7:09 PM EST, January 24, 2013
Gov. Dannel P. Malloy's Sandy Hook Advisory Commission might be the proper venue to consider an idea beginning to make the rounds after the Newtown massacre on Dec. 14: requiring gun owners to buy liability insurance.
Courant columnist Rick Green broached the subject this week, noting that no state has ever tried it and that requiring liability insurance "wouldn't stop a shooting and other crimes, of course, but it could add another layer of safety, perhaps making it more difficult for mentally unstable people to access firearms. It might also protect gun owners, keeping them away from high-risk situations."
A bill has been filed in the Massachusetts legislature requiring liability insurance for gun owners in that state. Such a policy would provide liability coverage in case a gun owner's firearm was ever used to injure someone.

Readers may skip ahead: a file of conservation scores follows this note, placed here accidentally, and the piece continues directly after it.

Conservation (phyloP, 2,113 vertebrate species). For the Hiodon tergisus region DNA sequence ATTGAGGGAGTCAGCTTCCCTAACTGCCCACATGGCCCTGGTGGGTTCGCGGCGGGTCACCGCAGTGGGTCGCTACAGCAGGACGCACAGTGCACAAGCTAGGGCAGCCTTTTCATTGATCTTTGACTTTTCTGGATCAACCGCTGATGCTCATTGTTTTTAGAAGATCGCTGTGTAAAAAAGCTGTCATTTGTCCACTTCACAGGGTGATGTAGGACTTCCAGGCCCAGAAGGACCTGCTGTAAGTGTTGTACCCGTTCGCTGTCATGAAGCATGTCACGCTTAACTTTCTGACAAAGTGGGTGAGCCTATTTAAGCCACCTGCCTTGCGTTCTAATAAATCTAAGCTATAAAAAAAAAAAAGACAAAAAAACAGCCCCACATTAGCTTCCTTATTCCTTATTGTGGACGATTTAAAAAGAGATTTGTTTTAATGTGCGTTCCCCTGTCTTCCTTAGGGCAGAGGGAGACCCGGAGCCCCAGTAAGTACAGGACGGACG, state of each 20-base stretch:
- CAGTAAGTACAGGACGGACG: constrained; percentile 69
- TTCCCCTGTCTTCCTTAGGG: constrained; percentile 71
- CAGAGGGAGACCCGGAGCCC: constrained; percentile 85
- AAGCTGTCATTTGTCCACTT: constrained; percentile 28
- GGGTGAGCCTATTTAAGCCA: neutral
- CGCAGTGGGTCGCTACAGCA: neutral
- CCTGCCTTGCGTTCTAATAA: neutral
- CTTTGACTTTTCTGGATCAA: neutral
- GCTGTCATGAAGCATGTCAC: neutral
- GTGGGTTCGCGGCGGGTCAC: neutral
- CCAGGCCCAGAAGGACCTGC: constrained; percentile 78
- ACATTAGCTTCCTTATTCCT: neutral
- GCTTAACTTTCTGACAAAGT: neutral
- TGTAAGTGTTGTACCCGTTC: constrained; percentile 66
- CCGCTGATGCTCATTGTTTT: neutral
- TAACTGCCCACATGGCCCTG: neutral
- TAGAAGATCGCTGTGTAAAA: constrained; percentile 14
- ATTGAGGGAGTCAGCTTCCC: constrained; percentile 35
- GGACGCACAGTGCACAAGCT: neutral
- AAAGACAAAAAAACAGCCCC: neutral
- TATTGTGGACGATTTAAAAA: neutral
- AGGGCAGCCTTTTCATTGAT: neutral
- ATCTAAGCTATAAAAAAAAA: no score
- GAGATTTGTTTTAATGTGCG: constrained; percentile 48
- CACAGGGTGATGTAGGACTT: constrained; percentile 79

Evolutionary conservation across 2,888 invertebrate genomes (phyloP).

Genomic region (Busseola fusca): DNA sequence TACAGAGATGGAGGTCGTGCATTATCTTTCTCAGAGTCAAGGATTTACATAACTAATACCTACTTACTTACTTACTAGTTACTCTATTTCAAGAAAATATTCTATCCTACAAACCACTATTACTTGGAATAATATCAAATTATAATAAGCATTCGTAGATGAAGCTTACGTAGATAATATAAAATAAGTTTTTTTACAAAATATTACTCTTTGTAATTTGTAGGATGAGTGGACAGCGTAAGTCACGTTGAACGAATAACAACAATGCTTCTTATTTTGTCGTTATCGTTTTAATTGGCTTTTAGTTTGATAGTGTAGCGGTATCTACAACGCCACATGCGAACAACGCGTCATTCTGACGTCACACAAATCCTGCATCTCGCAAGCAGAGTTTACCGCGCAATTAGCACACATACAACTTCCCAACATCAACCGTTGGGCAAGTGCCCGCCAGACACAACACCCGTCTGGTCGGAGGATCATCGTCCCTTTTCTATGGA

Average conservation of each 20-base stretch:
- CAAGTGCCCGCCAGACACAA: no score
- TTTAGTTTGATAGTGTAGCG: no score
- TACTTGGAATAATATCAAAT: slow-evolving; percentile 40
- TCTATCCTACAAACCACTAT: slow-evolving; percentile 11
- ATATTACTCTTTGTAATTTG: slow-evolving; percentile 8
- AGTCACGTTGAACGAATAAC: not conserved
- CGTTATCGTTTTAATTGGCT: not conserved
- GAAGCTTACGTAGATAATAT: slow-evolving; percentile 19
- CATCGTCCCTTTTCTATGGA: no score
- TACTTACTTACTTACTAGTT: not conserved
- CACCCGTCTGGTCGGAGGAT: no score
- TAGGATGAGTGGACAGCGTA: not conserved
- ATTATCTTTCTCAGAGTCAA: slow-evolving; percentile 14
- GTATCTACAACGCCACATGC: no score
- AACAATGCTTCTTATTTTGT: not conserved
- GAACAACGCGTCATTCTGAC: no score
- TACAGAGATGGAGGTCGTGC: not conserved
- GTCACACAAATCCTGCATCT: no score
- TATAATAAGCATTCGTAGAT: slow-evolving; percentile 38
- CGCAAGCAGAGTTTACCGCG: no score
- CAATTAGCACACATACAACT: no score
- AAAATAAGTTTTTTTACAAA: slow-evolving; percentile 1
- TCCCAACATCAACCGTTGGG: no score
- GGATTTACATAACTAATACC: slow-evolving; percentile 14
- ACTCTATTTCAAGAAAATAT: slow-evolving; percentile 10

Liability insurance — like that required of automobile drivers — is not a radical idea. There are no Second Amendment implications. It confiscates nothing.
But, as Dickinson College political scientist H.L. Pohlman writes, "Rapid-fire weapons capable of mass casualties would require higher premiums than less-lethal firearms. Some gun owners would avoid the high rates by purchasing less lethal weapons, decreasing over time the number of rapid-fire weapons and their accessories in American society."
According to a 1999 study, the annual medical costs for gunshot injuries are estimated at $2.3 billion, about half of which is paid by U.S. taxpayers.
There is enough risk and enough damage that an insurance requirement should be considered.
Mr. Malloy's panel, which will not report until March, may be best equipped to consider unusual suggestions. The liability insurance requirement for gun owners doesn't bear directly on the Newtown tragedy, but if it promoted safer gun use and resulted in less violence, it's close enough.
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